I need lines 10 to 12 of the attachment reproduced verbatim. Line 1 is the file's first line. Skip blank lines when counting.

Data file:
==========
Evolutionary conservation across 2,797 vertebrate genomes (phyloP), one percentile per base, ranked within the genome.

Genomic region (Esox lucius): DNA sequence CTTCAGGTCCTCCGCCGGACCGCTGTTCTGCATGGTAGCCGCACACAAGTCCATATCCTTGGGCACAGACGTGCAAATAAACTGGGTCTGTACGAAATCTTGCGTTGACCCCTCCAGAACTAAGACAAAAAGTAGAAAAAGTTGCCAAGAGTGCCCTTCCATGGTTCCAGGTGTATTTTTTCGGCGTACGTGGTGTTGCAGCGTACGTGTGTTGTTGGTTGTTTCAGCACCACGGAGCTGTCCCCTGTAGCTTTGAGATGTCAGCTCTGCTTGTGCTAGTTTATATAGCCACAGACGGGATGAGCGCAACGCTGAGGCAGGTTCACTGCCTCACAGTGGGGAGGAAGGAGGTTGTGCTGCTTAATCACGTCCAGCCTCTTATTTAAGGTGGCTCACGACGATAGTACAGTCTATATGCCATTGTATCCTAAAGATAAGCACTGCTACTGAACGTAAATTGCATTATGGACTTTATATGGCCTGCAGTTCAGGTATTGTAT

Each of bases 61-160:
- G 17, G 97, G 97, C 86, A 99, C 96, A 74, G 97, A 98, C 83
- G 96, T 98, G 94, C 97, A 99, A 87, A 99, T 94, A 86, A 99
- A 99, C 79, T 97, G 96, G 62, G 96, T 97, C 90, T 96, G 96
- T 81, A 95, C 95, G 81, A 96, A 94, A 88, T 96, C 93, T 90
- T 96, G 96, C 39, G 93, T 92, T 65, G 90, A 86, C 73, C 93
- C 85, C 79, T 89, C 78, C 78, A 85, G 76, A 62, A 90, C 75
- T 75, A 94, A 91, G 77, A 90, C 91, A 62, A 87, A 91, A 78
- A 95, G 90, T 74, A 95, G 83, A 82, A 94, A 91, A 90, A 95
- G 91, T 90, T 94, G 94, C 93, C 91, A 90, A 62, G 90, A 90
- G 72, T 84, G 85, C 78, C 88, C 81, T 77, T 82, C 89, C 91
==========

- T 75, A 94, A 91, G 77, A 90, C 91, A 62, A 87, A 91, A 78
- A 95, G 90, T 74, A 95, G 83, A 82, A 94, A 91, A 90, A 95
- G 91, T 90, T 94, G 94, C 93, C 91, A 90, A 62, G 90, A 90